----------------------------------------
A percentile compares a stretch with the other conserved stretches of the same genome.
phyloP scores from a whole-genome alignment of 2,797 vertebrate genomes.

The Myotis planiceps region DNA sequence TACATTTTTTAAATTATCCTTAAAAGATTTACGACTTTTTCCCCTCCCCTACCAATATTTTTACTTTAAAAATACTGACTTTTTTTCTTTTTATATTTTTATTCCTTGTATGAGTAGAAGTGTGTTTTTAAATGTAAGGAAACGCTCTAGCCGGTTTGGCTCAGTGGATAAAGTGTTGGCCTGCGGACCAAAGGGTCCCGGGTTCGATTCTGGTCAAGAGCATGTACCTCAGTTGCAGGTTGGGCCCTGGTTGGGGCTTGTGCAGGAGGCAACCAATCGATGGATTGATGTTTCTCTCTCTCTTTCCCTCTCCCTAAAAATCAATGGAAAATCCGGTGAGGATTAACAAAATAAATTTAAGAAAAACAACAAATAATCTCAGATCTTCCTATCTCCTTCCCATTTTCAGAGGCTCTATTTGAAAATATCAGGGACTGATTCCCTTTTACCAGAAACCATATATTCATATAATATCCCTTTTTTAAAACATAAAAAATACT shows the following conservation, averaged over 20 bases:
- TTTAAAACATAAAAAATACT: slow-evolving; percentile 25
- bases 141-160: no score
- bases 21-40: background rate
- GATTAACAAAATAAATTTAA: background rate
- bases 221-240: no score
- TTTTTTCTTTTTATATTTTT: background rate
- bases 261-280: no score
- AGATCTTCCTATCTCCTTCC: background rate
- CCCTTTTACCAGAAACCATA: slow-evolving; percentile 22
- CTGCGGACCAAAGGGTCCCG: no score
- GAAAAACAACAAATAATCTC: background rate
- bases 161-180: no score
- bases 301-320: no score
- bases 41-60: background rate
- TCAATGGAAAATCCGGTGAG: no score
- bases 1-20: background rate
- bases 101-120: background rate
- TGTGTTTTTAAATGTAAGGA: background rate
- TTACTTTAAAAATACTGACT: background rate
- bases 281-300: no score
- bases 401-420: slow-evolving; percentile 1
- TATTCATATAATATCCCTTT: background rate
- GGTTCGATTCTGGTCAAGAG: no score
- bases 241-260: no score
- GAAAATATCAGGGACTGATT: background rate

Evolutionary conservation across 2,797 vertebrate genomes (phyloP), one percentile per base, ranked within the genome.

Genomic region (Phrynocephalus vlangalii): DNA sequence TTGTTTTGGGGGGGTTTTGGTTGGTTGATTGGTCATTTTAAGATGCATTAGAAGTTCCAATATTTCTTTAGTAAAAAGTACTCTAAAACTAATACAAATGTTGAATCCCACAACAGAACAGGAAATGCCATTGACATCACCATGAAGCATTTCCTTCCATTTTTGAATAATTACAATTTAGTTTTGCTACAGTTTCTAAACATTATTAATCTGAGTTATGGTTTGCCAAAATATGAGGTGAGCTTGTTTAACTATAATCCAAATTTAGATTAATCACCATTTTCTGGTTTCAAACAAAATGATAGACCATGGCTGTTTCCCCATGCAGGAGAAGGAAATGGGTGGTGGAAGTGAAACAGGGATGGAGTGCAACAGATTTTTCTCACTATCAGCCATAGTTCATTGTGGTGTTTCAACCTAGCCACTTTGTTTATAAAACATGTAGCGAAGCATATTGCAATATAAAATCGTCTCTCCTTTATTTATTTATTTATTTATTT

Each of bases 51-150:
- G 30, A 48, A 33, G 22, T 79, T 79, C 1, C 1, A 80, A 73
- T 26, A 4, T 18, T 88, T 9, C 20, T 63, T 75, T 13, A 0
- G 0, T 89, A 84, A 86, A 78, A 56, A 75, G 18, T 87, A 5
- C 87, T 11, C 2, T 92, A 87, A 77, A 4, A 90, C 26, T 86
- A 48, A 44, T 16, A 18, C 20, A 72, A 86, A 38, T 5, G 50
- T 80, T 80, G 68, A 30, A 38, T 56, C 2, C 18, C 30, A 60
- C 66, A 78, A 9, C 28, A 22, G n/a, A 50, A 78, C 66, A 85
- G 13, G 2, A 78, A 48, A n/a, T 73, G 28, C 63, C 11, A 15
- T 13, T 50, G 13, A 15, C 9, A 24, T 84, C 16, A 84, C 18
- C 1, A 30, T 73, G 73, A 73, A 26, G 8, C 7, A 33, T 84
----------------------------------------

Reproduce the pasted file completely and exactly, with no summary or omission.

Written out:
A percentile compares a stretch with the other conserved stretches of the same genome.
phyloP scores from a whole-genome alignment of 2,797 vertebrate genomes.

The Myotis planiceps region DNA sequence TACATTTTTTAAATTATCCTTAAAAGATTTACGACTTTTTCCCCTCCCCTACCAATATTTTTACTTTAAAAATACTGACTTTTTTTCTTTTTATATTTTTATTCCTTGTATGAGTAGAAGTGTGTTTTTAAATGTAAGGAAACGCTCTAGCCGGTTTGGCTCAGTGGATAAAGTGTTGGCCTGCGGACCAAAGGGTCCCGGGTTCGATTCTGGTCAAGAGCATGTACCTCAGTTGCAGGTTGGGCCCTGGTTGGGGCTTGTGCAGGAGGCAACCAATCGATGGATTGATGTTTCTCTCTCTCTTTCCCTCTCCCTAAAAATCAATGGAAAATCCGGTGAGGATTAACAAAATAAATTTAAGAAAAACAACAAATAATCTCAGATCTTCCTATCTCCTTCCCATTTTCAGAGGCTCTATTTGAAAATATCAGGGACTGATTCCCTTTTACCAGAAACCATATATTCATATAATATCCCTTTTTTAAAACATAAAAAATACT shows the following conservation, averaged over 20 bases:
- TTTAAAACATAAAAAATACT: slow-evolving; percentile 25
- bases 141-160: no score
- bases 21-40: background rate
- GATTAACAAAATAAATTTAA: background rate
- bases 221-240: no score
- TTTTTTCTTTTTATATTTTT: background rate
- bases 261-280: no score
- AGATCTTCCTATCTCCTTCC: background rate
- CCCTTTTACCAGAAACCATA: slow-evolving; percentile 22
- CTGCGGACCAAAGGGTCCCG: no score
- GAAAAACAACAAATAATCTC: background rate
- bases 161-180: no score
- bases 301-320: no score
- bases 41-60: background rate
- TCAATGGAAAATCCGGTGAG: no score
- bases 1-20: background rate
- bases 101-120: background rate
- TGTGTTTTTAAATGTAAGGA: background rate
- TTACTTTAAAAATACTGACT: background rate
- bases 281-300: no score
- bases 401-420: slow-evolving; percentile 1
- TATTCATATAATATCCCTTT: background rate
- GGTTCGATTCTGGTCAAGAG: no score
- bases 241-260: no score
- GAAAATATCAGGGACTGATT: background rate

Evolutionary conservation across 2,797 vertebrate genomes (phyloP), one percentile per base, ranked within the genome.

Genomic region (Phrynocephalus vlangalii): DNA sequence TTGTTTTGGGGGGGTTTTGGTTGGTTGATTGGTCATTTTAAGATGCATTAGAAGTTCCAATATTTCTTTAGTAAAAAGTACTCTAAAACTAATACAAATGTTGAATCCCACAACAGAACAGGAAATGCCATTGACATCACCATGAAGCATTTCCTTCCATTTTTGAATAATTACAATTTAGTTTTGCTACAGTTTCTAAACATTATTAATCTGAGTTATGGTTTGCCAAAATATGAGGTGAGCTTGTTTAACTATAATCCAAATTTAGATTAATCACCATTTTCTGGTTTCAAACAAAATGATAGACCATGGCTGTTTCCCCATGCAGGAGAAGGAAATGGGTGGTGGAAGTGAAACAGGGATGGAGTGCAACAGATTTTTCTCACTATCAGCCATAGTTCATTGTGGTGTTTCAACCTAGCCACTTTGTTTATAAAACATGTAGCGAAGCATATTGCAATATAAAATCGTCTCTCCTTTATTTATTTATTTATTTATTT

Each of bases 51-150:
- G 30, A 48, A 33, G 22, T 79, T 79, C 1, C 1, A 80, A 73
- T 26, A 4, T 18, T 88, T 9, C 20, T 63, T 75, T 13, A 0
- G 0, T 89, A 84, A 86, A 78, A 56, A 75, G 18, T 87, A 5
- C 87, T 11, C 2, T 92, A 87, A 77, A 4, A 90, C 26, T 86
- A 48, A 44, T 16, A 18, C 20, A 72, A 86, A 38, T 5, G 50
- T 80, T 80, G 68, A 30, A 38, T 56, C 2, C 18, C 30, A 60
- C 66, A 78, A 9, C 28, A 22, G n/a, A 50, A 78, C 66, A 85
- G 13, G 2, A 78, A 48, A n/a, T 73, G 28, C 63, C 11, A 15
- T 13, T 50, G 13, A 15, C 9, A 24, T 84, C 16, A 84, C 18
- C 1, A 30, T 73, G 73, A 73, A 26, G 8, C 7, A 33, T 84